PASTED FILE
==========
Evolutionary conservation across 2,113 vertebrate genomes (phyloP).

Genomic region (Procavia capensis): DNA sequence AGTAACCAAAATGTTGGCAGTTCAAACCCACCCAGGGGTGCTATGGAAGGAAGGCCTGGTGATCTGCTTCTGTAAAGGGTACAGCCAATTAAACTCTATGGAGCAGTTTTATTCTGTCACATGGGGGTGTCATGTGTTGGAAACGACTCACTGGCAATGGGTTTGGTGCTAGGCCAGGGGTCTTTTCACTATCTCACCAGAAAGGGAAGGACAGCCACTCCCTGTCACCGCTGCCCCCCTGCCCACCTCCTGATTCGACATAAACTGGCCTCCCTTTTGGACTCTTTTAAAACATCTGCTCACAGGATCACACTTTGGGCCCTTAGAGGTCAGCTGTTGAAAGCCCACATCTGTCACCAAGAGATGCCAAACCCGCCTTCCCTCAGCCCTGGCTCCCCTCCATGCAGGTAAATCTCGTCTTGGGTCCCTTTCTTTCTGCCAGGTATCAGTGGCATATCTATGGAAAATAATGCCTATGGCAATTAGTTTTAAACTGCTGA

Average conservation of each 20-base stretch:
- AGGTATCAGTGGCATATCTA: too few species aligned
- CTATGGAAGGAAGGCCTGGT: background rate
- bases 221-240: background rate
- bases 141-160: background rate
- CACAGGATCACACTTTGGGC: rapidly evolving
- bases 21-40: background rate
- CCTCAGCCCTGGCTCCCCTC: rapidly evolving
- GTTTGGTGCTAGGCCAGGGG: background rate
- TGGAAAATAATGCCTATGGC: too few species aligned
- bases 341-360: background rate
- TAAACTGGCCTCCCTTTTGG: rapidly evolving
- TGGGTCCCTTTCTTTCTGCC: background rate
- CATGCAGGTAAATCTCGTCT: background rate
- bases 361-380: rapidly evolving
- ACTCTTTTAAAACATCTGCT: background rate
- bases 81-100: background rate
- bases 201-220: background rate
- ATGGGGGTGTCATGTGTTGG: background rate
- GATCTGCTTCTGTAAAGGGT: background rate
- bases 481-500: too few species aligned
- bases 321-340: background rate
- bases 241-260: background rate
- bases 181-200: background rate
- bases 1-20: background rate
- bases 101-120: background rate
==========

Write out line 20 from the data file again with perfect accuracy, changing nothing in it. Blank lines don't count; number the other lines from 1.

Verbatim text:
- bases 201-220: background rate